The terrorism case of Rajib Karim, a 30-year-old British Airways call center employee, took a radical turn last week when a British court learned Karim volunteered to work as a member of a British Airways crew during an upcoming crew strike. Karim’s ultimate goal, the court learned, was to become a suicide bomber. He sought out a job with the airline so that he could gather information useful to his terrorist handlers in Yemen.
Prosecutor Colin Gibbs provided more details. While working at the call center designing software for British Airways, Rajib Karim had also been working with foreign jihadists in Yemen, Pakistan, and Bangladesh, giving and receiving support and “advice.” As a British Airways employee, he had learned otherwise inaccessible cabin crew protocols after the airline made this sensitive information available to employees who’d volunteered to pick up extra jobs during the strike. “There is no way this individual would have been considered for cabin crew work because he did not meet the criteria,” a British Airways spokesman told the Times of London in response to explosive details in the British press. But the fact that Karim had access to information he was able to relay to his overseas handlers could not be denied by British Airways. This included how to beat airport security, how baggage and body scanners worked, and how British Airways crew conducted certain tasks.
Across the pond, here in America, the news that yet another young radicalized American Muslim male joined the jihad and traveled to Yemen for terrorist training made headlines on Friday as well. The first reports of the arrest of terrorist suspect Sharif Mobley, a twenty-six-year-old man from New Jersey, focused on the fact that after he was arrested in Yemen, he killed a hospital guard in an attempted escape. Taking a page out of Aafia Siddiqui’s playbook, Mobley apparently grabbed a weapon from a security guard on post at the hospital where he was a patient and started a gunfight.
Shortly thereafter, it surfaced that Mobley worked at as many as five different nuclear facilities in America over a period of six years. These facilities are in New Jersey, Maryland, and Pennsylvania. A spokesman for the Nuclear Regulatory Commission, Diane Screnci, issued a statement saying that the commission “is not aware of any security-related concerns or incidents related to Mr. Mobley’s prior employment.” This is the same commission that has repeatedly been accused of refusing to conduct risk assessments regarding potential terrorist attacks at nuclear facilities.
The cases of Rajib Karim and Sharif Mobley are about one thing: access. The Nuclear Regulatory Commission and other naysayers are downplaying the situation with Mobley, saying he did not have access to “nuclear secrets.” Mobley didn’t have access to a college degree; it’s apocryphal to think he would be granted access to anything about how nuclear fission and nuclear fusion occur. Further, Mobley was about ten pay grades away from keeping company with men like Dr. Adlene Hicheur and Halim Hicheur, two nuclear scientist linked to al-Qaeda in Europe. What is at issue is Mobley’s access to nuclear material, which he undeniably had. Mobley had “red badge” clearance to work at a nuclear facility. Having such clearance means having access to a whole lot of closely guarded nuclear security protocols. The knowledge of “nuclear secrets” is not required to cause catastrophic damage at a nuclear facility if the bad intention is there. Access is the only thing that is needed to shut down the cooling system on a nuclear reactor so as to cause a catastrophic, radioactive meltdown.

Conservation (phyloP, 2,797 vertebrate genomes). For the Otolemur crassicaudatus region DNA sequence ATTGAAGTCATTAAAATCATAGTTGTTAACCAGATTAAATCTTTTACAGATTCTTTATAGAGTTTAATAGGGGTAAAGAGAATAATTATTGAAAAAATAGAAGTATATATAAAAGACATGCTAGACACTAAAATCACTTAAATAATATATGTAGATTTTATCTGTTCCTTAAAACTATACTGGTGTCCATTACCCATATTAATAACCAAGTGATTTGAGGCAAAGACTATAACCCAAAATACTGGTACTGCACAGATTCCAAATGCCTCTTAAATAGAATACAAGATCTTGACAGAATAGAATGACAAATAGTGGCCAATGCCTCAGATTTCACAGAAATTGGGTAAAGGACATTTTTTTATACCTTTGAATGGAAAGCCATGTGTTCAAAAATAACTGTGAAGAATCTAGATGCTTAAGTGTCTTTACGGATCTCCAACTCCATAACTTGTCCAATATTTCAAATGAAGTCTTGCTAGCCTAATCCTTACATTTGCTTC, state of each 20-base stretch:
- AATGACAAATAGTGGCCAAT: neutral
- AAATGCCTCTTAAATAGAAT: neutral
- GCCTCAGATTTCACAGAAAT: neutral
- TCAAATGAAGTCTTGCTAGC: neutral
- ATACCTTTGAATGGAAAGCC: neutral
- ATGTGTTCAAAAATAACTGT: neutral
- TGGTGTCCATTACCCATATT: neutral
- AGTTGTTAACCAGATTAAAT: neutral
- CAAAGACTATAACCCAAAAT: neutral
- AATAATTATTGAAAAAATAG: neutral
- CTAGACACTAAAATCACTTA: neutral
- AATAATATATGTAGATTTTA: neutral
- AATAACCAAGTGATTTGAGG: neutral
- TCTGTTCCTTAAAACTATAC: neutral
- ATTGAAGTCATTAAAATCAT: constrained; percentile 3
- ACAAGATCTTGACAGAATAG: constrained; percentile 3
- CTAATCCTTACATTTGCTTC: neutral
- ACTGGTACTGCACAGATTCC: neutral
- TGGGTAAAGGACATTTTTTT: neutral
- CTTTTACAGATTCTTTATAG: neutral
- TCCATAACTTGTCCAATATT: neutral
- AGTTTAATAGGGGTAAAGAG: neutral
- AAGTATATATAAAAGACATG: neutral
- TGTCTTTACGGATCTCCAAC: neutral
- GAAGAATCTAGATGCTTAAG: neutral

Rajib Karim relayed everything he knew about British Airways security protocols to his terrorist handlers in Yemen, Pakistan, and Bangladesh. What did Sharif Mobley tell his terrorist handlers in Yemen about security protocols at nuclear facilities in the United States?
Officials with Public Service Enterprise Group (PSEG), the company that run two of the New Jersey nuclear facilities where Mobley worked, say that Mobley showed no signs of suspicious behavior while working at the plant. To spot such things, PSEG says it runs “behavioral observation programs” to keep an eye out for suspicious behavior by its employees. But what goes on outside the nuclear facilities’ high walls stays outside the facilities’ walls … until ABC News shows up with a crew. Roman Castro, one of Mobley’s former classmates from high school, says he bumped into Mobley four years ago. Castro had just returned from a tour of duty in Iraq; Mobley was working at a PSEG nuclear facility at the time. Castro says Mobley unexpectedly shouted at him: “Get the hell away from me, you Muslim killer!”
When a radical, anti-American individual gets a job at five separate nuclear facilities over a period of six years, there is much to be concerned about. Especially when it turns out that that young American Muslim left work at the nuclear facilities to join the jihad and travel to Yemen for terrorist training — including training from Anwar al-Awlaki, the same man linked to the massacre at Fort Hood and the bombing plot of an airplane over Detroit on Christmas Day.